France faces important consolidation and indebtedness challenges. At the same time, the overall tax burden is one of the highest in the EU. There are strong economic arguments for having a simple VAT system, with a limited use of reduced rates. Finally, we suggest a number of ways to improve the efficiency of the VAT rate structure in France.
Against this background France has adopted an expenditure- based consolidation strategy while at the same time reducing the tax burden on labour to boost competitiveness. As a complement to this strategy to reignite growth and rein in the deficit, the design of the tax system could be further improved. In this context, the fairly widespread application of reduced rates and exemptions in Value added taxation (VAT) is adding to the complexity of the tax system and weighing on its efficiency."
"VAT receipts in France were below the EU average in 2014 as a percentage of total tax revenue (14.5 %; EU average of 17.5%). Since VAT is easier to administer and relatively less harmful to growth compared with other forms of taxation, increasing revenues from VAT could be important in alleviating the tax burden on labour, which remains relatively high in France despite the recent policy initiatives to reduce it. This brief focusses mainly on the VAT rate structure in France and identifies channels for potential efficiency and revenue gains.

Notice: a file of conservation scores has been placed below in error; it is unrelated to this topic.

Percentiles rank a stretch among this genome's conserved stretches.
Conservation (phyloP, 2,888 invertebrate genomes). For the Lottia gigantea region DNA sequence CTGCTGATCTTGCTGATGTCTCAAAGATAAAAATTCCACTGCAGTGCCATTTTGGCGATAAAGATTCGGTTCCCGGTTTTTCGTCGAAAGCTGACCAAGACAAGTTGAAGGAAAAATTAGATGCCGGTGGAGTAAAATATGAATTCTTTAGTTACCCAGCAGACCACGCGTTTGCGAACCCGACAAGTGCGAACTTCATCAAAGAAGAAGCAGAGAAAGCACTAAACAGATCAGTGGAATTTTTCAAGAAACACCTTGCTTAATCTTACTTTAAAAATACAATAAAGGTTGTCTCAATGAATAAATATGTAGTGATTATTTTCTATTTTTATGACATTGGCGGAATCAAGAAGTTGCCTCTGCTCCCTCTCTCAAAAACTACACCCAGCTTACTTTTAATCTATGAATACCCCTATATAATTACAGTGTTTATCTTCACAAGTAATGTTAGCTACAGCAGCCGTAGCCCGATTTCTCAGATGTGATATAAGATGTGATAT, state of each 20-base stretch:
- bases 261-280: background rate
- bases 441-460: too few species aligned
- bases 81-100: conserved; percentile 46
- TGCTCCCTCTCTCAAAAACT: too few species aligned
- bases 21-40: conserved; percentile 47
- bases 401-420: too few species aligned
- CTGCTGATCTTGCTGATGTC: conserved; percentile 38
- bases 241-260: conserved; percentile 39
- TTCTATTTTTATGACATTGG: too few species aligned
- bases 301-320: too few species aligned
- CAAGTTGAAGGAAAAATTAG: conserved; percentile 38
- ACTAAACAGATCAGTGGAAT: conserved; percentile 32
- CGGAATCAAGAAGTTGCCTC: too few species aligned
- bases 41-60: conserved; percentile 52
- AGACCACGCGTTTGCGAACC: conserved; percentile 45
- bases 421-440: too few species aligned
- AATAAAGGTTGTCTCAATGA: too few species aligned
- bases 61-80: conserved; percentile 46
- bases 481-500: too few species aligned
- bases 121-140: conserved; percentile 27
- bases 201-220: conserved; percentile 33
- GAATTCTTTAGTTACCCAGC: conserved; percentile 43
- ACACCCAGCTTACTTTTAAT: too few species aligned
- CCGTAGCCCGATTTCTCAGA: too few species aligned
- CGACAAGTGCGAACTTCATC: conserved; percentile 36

In comparison with other Member States, the extensive application of reduced rates and the use of exemptions diminish the revenue efficiency of the VAT system. The revenue foregone from reduced VAT rates and exemptions considered as tax expenditures by the French authorities carry a substantial budgetary cost of around 1% of GDP.
We also take a close look at the rationale used to justify the various reduced rates for specific categories of goods and services and question whether reduced VAT rates are the best tool to achieve the policy goals.